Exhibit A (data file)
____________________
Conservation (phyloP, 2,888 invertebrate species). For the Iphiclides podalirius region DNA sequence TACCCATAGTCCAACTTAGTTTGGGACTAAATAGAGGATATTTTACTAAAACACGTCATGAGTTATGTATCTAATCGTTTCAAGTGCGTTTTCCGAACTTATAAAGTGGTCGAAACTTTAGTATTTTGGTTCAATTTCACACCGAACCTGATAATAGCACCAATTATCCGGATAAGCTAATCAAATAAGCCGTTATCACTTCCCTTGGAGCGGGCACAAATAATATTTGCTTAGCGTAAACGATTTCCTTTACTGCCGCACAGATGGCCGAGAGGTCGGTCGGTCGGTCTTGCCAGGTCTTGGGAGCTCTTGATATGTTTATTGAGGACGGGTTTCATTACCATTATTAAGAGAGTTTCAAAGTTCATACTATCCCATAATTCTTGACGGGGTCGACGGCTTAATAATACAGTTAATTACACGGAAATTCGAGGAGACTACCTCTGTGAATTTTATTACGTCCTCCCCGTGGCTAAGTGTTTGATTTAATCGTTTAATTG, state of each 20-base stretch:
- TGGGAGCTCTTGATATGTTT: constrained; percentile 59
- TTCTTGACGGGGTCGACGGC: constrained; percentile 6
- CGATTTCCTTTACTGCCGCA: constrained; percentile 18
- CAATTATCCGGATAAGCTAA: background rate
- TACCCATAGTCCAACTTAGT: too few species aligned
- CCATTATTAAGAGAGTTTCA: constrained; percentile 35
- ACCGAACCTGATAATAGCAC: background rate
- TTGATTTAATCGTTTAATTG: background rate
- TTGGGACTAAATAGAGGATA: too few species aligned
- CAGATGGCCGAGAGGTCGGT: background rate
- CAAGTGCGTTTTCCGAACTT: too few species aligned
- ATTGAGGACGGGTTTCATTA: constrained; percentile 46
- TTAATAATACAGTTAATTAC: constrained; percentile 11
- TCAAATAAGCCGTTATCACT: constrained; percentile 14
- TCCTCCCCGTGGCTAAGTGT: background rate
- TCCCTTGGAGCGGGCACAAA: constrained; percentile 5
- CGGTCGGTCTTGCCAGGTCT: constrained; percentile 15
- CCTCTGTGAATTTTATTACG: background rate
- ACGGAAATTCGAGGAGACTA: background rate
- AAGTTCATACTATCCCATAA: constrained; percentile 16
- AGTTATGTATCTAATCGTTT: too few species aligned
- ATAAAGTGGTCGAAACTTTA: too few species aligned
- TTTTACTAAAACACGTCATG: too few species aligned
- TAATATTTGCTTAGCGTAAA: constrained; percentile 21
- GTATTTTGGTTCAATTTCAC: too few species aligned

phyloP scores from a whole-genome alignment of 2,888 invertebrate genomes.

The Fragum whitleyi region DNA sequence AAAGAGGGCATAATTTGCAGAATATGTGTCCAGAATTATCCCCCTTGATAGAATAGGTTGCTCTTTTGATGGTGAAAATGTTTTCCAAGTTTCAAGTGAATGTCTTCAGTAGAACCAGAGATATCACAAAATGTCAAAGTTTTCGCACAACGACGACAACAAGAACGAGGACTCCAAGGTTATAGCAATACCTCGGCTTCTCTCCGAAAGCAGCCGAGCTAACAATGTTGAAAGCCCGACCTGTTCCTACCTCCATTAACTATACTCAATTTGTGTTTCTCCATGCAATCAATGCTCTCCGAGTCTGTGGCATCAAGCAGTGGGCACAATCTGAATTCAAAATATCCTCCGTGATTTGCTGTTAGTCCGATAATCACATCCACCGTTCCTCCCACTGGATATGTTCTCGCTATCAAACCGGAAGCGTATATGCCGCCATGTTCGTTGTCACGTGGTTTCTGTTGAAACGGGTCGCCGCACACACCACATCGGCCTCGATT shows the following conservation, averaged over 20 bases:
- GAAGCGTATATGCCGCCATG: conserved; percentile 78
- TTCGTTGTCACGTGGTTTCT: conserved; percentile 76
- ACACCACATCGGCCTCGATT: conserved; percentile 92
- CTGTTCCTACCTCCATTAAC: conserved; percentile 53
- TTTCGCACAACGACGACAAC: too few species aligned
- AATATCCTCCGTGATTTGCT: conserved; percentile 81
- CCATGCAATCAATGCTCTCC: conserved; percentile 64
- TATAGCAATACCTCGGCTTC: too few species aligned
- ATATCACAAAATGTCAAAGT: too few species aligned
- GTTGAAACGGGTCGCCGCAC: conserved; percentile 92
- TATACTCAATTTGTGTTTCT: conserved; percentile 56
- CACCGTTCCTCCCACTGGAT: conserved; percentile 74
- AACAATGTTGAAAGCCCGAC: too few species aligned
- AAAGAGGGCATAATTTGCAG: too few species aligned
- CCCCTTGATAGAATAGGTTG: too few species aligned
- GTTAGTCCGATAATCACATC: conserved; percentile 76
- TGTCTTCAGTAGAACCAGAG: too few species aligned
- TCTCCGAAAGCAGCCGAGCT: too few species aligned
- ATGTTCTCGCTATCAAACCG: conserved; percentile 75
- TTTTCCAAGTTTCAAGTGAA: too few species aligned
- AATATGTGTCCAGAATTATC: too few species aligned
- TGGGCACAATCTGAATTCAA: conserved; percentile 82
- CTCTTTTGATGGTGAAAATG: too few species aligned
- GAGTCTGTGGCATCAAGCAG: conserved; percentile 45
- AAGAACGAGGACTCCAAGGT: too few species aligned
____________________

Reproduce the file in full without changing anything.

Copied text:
Conservation (phyloP, 2,888 invertebrate species). For the Iphiclides podalirius region DNA sequence TACCCATAGTCCAACTTAGTTTGGGACTAAATAGAGGATATTTTACTAAAACACGTCATGAGTTATGTATCTAATCGTTTCAAGTGCGTTTTCCGAACTTATAAAGTGGTCGAAACTTTAGTATTTTGGTTCAATTTCACACCGAACCTGATAATAGCACCAATTATCCGGATAAGCTAATCAAATAAGCCGTTATCACTTCCCTTGGAGCGGGCACAAATAATATTTGCTTAGCGTAAACGATTTCCTTTACTGCCGCACAGATGGCCGAGAGGTCGGTCGGTCGGTCTTGCCAGGTCTTGGGAGCTCTTGATATGTTTATTGAGGACGGGTTTCATTACCATTATTAAGAGAGTTTCAAAGTTCATACTATCCCATAATTCTTGACGGGGTCGACGGCTTAATAATACAGTTAATTACACGGAAATTCGAGGAGACTACCTCTGTGAATTTTATTACGTCCTCCCCGTGGCTAAGTGTTTGATTTAATCGTTTAATTG, state of each 20-base stretch:
- TGGGAGCTCTTGATATGTTT: constrained; percentile 59
- TTCTTGACGGGGTCGACGGC: constrained; percentile 6
- CGATTTCCTTTACTGCCGCA: constrained; percentile 18
- CAATTATCCGGATAAGCTAA: background rate
- TACCCATAGTCCAACTTAGT: too few species aligned
- CCATTATTAAGAGAGTTTCA: constrained; percentile 35
- ACCGAACCTGATAATAGCAC: background rate
- TTGATTTAATCGTTTAATTG: background rate
- TTGGGACTAAATAGAGGATA: too few species aligned
- CAGATGGCCGAGAGGTCGGT: background rate
- CAAGTGCGTTTTCCGAACTT: too few species aligned
- ATTGAGGACGGGTTTCATTA: constrained; percentile 46
- TTAATAATACAGTTAATTAC: constrained; percentile 11
- TCAAATAAGCCGTTATCACT: constrained; percentile 14
- TCCTCCCCGTGGCTAAGTGT: background rate
- TCCCTTGGAGCGGGCACAAA: constrained; percentile 5
- CGGTCGGTCTTGCCAGGTCT: constrained; percentile 15
- CCTCTGTGAATTTTATTACG: background rate
- ACGGAAATTCGAGGAGACTA: background rate
- AAGTTCATACTATCCCATAA: constrained; percentile 16
- AGTTATGTATCTAATCGTTT: too few species aligned
- ATAAAGTGGTCGAAACTTTA: too few species aligned
- TTTTACTAAAACACGTCATG: too few species aligned
- TAATATTTGCTTAGCGTAAA: constrained; percentile 21
- GTATTTTGGTTCAATTTCAC: too few species aligned

phyloP scores from a whole-genome alignment of 2,888 invertebrate genomes.

The Fragum whitleyi region DNA sequence AAAGAGGGCATAATTTGCAGAATATGTGTCCAGAATTATCCCCCTTGATAGAATAGGTTGCTCTTTTGATGGTGAAAATGTTTTCCAAGTTTCAAGTGAATGTCTTCAGTAGAACCAGAGATATCACAAAATGTCAAAGTTTTCGCACAACGACGACAACAAGAACGAGGACTCCAAGGTTATAGCAATACCTCGGCTTCTCTCCGAAAGCAGCCGAGCTAACAATGTTGAAAGCCCGACCTGTTCCTACCTCCATTAACTATACTCAATTTGTGTTTCTCCATGCAATCAATGCTCTCCGAGTCTGTGGCATCAAGCAGTGGGCACAATCTGAATTCAAAATATCCTCCGTGATTTGCTGTTAGTCCGATAATCACATCCACCGTTCCTCCCACTGGATATGTTCTCGCTATCAAACCGGAAGCGTATATGCCGCCATGTTCGTTGTCACGTGGTTTCTGTTGAAACGGGTCGCCGCACACACCACATCGGCCTCGATT shows the following conservation, averaged over 20 bases:
- GAAGCGTATATGCCGCCATG: conserved; percentile 78
- TTCGTTGTCACGTGGTTTCT: conserved; percentile 76
- ACACCACATCGGCCTCGATT: conserved; percentile 92
- CTGTTCCTACCTCCATTAAC: conserved; percentile 53
- TTTCGCACAACGACGACAAC: too few species aligned
- AATATCCTCCGTGATTTGCT: conserved; percentile 81
- CCATGCAATCAATGCTCTCC: conserved; percentile 64
- TATAGCAATACCTCGGCTTC: too few species aligned
- ATATCACAAAATGTCAAAGT: too few species aligned
- GTTGAAACGGGTCGCCGCAC: conserved; percentile 92
- TATACTCAATTTGTGTTTCT: conserved; percentile 56
- CACCGTTCCTCCCACTGGAT: conserved; percentile 74
- AACAATGTTGAAAGCCCGAC: too few species aligned
- AAAGAGGGCATAATTTGCAG: too few species aligned
- CCCCTTGATAGAATAGGTTG: too few species aligned
- GTTAGTCCGATAATCACATC: conserved; percentile 76
- TGTCTTCAGTAGAACCAGAG: too few species aligned
- TCTCCGAAAGCAGCCGAGCT: too few species aligned
- ATGTTCTCGCTATCAAACCG: conserved; percentile 75
- TTTTCCAAGTTTCAAGTGAA: too few species aligned
- AATATGTGTCCAGAATTATC: too few species aligned
- TGGGCACAATCTGAATTCAA: conserved; percentile 82
- CTCTTTTGATGGTGAAAATG: too few species aligned
- GAGTCTGTGGCATCAAGCAG: conserved; percentile 45
- AAGAACGAGGACTCCAAGGT: too few species aligned